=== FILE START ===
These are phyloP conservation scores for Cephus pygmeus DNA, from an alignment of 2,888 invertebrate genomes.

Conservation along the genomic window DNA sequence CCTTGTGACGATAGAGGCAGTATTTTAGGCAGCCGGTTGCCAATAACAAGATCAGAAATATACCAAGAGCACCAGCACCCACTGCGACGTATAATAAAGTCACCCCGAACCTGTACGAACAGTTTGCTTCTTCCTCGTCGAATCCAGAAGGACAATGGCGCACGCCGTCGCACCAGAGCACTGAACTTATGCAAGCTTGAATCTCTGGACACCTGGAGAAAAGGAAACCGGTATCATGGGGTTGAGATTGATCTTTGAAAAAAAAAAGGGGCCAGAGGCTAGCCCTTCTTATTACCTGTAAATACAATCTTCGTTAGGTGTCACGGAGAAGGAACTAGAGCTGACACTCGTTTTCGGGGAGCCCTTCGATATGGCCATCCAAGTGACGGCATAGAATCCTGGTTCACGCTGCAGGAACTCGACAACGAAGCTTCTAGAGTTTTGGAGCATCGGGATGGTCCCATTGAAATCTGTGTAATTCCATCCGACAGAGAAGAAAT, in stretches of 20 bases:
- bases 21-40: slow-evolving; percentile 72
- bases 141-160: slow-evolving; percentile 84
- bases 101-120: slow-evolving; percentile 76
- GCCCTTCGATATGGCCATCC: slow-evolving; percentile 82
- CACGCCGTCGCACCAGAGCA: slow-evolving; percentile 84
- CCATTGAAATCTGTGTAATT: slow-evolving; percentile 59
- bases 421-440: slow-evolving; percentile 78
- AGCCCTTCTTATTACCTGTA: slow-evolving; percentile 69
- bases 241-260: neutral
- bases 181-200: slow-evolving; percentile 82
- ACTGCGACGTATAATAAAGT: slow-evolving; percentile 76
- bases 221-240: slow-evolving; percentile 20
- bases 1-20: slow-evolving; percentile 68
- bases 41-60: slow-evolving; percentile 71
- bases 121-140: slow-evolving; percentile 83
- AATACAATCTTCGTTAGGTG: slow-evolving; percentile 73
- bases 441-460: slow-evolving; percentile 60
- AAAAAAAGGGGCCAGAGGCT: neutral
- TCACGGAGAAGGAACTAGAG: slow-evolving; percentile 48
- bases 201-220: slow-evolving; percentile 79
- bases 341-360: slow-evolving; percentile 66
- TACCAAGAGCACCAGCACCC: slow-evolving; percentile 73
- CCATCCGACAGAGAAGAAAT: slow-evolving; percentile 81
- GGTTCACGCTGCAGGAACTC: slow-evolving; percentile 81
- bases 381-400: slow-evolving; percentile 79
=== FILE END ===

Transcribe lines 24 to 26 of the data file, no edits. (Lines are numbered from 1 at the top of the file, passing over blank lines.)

- TACCAAGAGCACCAGCACCC: slow-evolving; percentile 73
- CCATCCGACAGAGAAGAAAT: slow-evolving; percentile 81
- GGTTCACGCTGCAGGAACTC: slow-evolving; percentile 81